We look out for situations where an employer provides a motor vehicle to an employee who uses it for private travel or has it available to use privately.
Both the actual private use of a motor vehicle and its availability for private travel are fringe benefits. This means that the employer may have a fringe benefits tax liability.
Situations that concern us include when employers:
- fail to identify or report these fringe benefits
- incorrectly apply exemption provisions
- for vehicles that are not eligible
- by treating all travel as business
- incorrectly claim reductions for these benefits without the appropriate records to support the reduction.
Additional resources can be found in the Fringe benefits tax – a guide for employers:
- Chapter 7 – Car fringe benefits
- Chapter 18 – Residual fringe benefits (refer to section 18.6 'Taxable value of motor vehicles other than cars')
- Chapter 4 – Fringe benefits tax record keeping
- Fringe benefits tax – car calculator
The general effect of an employee contribution to benefits is that it:
- reduces the amount of fringe benefits tax payable (see, Reducing your FBT liability)
- is included in the employer's income.
We look out for mismatches between the amount reported as an employee contribution on the fringe benefits tax return and the income amounts on the employer's tax return.
For more information see, Fringe benefits tax - a guide for employers Chapter 2 – Calculating fringe benefits tax.
If you provide your employees or their associates with food and drink, gifts or leisure activities (such as Christmas parties and business lunches) you may have a fringe benefits tax liability.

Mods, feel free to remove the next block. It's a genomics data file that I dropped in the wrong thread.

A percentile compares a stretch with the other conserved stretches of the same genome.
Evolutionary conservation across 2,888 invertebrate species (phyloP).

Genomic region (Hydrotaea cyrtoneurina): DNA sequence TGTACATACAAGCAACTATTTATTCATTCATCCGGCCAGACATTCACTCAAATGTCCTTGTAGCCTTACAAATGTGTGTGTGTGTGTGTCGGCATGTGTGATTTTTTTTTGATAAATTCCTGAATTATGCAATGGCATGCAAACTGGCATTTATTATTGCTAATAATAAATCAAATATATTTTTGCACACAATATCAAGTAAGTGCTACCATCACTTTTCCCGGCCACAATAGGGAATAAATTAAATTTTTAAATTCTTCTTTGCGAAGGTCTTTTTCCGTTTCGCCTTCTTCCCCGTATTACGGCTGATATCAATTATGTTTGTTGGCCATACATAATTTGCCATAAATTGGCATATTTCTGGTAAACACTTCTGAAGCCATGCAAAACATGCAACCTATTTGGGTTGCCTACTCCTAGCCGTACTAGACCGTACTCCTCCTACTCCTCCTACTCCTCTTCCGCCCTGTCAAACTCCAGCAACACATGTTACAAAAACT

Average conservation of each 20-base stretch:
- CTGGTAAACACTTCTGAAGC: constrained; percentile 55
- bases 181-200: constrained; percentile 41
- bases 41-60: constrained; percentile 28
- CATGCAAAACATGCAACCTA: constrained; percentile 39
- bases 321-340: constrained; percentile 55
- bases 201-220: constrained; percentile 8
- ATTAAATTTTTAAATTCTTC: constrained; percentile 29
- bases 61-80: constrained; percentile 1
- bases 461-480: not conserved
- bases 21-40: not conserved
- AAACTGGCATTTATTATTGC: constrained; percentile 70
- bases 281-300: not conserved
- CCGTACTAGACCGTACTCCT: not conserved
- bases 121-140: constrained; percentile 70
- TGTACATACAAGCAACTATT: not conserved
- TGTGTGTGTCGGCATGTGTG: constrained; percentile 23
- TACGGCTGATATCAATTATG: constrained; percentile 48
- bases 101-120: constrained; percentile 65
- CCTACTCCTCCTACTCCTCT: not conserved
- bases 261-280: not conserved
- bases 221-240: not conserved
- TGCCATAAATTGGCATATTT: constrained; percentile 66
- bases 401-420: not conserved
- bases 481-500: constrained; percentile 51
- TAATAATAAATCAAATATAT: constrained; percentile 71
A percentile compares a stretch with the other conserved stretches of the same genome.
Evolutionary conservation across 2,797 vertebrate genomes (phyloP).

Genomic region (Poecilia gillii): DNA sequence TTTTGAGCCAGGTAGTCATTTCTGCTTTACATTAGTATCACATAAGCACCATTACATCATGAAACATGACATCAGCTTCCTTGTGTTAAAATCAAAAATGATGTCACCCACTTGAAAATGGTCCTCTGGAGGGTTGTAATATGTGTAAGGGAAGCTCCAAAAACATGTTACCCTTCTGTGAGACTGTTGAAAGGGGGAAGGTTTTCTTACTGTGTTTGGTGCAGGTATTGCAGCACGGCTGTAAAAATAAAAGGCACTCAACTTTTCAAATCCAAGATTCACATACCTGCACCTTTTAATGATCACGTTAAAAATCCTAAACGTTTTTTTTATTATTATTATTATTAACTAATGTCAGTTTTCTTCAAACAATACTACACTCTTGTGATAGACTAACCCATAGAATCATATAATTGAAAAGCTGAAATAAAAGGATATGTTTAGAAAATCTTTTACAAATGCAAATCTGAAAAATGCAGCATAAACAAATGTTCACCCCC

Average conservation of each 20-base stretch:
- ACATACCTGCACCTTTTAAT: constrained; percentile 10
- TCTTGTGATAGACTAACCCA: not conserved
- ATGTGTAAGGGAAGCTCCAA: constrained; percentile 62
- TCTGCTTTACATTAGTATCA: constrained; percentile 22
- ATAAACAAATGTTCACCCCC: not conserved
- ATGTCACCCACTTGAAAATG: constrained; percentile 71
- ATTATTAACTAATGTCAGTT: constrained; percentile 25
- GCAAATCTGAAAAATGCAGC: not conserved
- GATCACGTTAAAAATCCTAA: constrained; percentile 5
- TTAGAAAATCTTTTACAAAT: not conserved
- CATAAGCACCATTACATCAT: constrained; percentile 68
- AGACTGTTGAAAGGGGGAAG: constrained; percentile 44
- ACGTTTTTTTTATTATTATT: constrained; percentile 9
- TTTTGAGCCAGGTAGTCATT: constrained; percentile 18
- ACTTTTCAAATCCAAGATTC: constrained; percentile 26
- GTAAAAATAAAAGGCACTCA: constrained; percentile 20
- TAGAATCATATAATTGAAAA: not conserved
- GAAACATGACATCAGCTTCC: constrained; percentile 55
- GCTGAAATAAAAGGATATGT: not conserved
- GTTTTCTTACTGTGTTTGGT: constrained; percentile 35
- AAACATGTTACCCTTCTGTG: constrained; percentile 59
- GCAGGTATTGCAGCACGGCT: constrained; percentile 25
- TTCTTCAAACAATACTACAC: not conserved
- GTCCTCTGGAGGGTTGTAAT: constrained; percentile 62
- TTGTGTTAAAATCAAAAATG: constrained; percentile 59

We look out for situations where employers are providing entertainment activities to their employees and the expenses are:
- claimed as deductions in their tax return without correctly reporting and paying fringe benefits tax
- classified as sponsorship or advertising where there is an entertainment aspect to the activity.
See Fringe benefits tax - a guide for employers:
You are required to obtain a valuation report to support the calculation of car parking fringe benefits from a suitably qualified valuer and substantiate the market valuation.
We are aware that COVID-19 has affected the rates of commercial parking in many areas, and that market valuations may be impacted as a result.
For car parking, situations that concern us include when the calculation is based on:
- nil market valuations or market valuations that appear to be significantly discounted
- parking rates that are not representative of commercial parking in the area
- parking rates that are not supported by evidence.
See Fringe benefits tax - a guide for employers Chapter 16 – Car parking fringe benefits.Some FBT issues are around motor vehicles, employee contributions, entertainment and car parking valuation.